Scientist and science vlogger Kurtis Baute wanted to prove the world is round (not flat) by using simple methods accessible to pretty much anyone: two sticks, an orange and a bicycle. He conducted his experiment along a very flat road between Regina and Stoughton in Saskatchewan, Canada.
When I got to Stoughton, I set up a sundial that was 100 centimeters high and I measured the shadow of the sundial at a specific time the shadow was sixty six point one centimeters long … Casey in Regina was taking another measurement on an identical sundial his measurement was three point nine centimeters longer. He measured a shadow of 70.0 centimeters and that means that the earth is a sphere
It’s a cool experiment and reminds me of another road-based proof that the earth is round.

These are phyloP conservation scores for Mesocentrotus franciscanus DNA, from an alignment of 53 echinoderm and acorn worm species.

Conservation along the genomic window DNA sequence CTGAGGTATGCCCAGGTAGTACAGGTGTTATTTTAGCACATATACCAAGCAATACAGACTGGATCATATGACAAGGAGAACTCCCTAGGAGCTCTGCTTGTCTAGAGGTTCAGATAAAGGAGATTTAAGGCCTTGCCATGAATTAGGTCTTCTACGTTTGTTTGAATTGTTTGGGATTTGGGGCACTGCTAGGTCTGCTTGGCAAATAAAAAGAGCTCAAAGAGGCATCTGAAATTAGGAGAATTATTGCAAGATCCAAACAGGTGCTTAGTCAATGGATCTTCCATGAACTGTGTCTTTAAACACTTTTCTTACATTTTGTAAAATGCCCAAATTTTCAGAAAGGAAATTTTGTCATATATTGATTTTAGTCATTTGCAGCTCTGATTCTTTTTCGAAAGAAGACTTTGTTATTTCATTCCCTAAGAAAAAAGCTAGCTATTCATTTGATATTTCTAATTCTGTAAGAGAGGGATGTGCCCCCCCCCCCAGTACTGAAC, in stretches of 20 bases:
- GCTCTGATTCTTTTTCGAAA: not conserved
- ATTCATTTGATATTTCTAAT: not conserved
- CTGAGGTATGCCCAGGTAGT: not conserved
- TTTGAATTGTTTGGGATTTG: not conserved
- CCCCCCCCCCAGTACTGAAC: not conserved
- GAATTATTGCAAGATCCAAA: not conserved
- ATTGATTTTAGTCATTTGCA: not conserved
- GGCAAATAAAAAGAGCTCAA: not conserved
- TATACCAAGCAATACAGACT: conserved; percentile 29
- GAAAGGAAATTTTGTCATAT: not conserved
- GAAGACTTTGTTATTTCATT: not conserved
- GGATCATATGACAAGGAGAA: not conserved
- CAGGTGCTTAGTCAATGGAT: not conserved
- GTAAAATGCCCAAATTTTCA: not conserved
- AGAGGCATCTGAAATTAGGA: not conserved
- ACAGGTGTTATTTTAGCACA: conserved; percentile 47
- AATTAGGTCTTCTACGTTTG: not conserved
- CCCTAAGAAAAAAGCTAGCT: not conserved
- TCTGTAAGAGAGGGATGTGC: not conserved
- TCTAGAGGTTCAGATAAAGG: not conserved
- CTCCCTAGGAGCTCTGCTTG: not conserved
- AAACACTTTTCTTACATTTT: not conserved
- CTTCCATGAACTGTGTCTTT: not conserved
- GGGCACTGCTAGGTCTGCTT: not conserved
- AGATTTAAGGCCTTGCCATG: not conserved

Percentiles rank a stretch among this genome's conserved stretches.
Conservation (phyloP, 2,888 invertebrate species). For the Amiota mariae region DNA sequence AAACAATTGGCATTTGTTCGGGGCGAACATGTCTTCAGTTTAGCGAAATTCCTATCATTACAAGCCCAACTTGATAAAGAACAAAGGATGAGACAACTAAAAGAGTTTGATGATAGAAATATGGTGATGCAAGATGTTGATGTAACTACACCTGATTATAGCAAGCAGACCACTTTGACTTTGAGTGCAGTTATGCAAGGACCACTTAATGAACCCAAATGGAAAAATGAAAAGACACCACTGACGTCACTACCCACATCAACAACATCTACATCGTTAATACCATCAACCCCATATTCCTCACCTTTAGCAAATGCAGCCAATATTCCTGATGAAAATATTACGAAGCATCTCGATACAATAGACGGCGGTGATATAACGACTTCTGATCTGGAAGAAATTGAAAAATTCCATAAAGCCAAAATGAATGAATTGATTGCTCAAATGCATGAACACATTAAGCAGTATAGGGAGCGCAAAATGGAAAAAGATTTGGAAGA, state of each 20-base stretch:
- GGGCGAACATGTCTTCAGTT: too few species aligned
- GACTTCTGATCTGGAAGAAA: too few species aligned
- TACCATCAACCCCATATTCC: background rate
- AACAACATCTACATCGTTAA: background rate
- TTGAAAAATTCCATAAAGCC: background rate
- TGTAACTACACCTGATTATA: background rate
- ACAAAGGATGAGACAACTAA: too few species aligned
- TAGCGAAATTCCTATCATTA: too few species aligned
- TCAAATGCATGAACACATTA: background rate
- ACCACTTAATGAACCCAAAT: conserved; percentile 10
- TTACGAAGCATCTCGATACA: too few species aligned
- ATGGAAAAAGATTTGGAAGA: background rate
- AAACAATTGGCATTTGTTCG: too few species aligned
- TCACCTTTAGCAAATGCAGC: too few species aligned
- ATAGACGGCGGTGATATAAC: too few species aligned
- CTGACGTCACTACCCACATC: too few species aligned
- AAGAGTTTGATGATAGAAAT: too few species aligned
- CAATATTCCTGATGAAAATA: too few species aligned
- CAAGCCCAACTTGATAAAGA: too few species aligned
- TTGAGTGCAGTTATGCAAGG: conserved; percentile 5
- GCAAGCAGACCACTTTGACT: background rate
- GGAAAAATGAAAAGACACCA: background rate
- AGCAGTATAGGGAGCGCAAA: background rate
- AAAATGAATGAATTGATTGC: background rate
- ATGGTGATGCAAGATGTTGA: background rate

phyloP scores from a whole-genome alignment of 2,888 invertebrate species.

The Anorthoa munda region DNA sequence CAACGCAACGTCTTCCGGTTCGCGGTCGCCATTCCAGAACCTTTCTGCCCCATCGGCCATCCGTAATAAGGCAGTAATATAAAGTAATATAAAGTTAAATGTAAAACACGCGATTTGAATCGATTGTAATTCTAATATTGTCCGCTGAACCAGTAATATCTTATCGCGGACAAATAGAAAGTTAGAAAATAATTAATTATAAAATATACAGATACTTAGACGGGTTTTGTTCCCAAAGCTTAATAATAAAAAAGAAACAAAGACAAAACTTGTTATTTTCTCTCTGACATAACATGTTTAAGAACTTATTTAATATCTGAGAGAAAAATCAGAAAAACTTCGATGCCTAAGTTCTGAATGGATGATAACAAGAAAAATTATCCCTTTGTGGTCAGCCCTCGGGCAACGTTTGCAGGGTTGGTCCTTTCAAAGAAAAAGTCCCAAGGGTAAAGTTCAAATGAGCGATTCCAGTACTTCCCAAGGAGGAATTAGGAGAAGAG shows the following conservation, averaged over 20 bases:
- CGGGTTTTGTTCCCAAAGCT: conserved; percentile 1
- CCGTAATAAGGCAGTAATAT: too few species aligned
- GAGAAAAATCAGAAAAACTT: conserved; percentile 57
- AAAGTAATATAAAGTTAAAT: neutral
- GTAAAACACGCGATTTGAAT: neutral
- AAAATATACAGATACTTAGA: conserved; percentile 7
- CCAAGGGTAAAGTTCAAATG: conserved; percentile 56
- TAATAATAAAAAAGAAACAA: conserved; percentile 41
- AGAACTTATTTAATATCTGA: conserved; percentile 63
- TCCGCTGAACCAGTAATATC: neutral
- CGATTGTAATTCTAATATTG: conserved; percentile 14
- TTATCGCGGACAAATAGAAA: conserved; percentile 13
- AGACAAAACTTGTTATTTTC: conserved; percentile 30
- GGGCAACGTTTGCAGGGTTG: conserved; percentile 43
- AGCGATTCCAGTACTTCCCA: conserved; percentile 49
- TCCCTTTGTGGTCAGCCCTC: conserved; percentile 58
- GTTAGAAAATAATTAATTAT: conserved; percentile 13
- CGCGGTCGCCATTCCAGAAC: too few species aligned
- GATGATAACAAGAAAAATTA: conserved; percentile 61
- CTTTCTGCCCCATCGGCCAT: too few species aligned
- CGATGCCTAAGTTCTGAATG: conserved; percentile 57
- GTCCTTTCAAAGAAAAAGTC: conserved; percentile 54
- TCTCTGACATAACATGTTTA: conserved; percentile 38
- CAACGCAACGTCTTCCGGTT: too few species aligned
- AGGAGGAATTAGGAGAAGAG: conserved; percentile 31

Ever been out riding or driving country roads and noticed that there are weird curves or short zigzag turns thrown into the mix? Why isn’t it simply a grid? Well, precisely because you can’t put a 2D grid on a sphere.
Grids have been used to lay out American roads since we started building them. One of the more prominent uses of the grid was the Jefferson Grid.
The Land Ordinance of 1785, drafted by Thomas Jefferson, extended government authority over the Mississippi River and the Great Lakes regions. As a response to what he believed to be a confusing survey system already in use, Jefferson suggested a new grid system based on the rectangle. The grid divided land into plots one mile square, each consisting of 640 acres. The grid also placed a visible design upon a relatively untouched landscape.
As those of us with an education and critical thinking skills know, the Earth is spherical. If you try to cover a sphere with squares, you’ll find they won’t line up perfectly. So corrections have to be made. Those corrections look like this: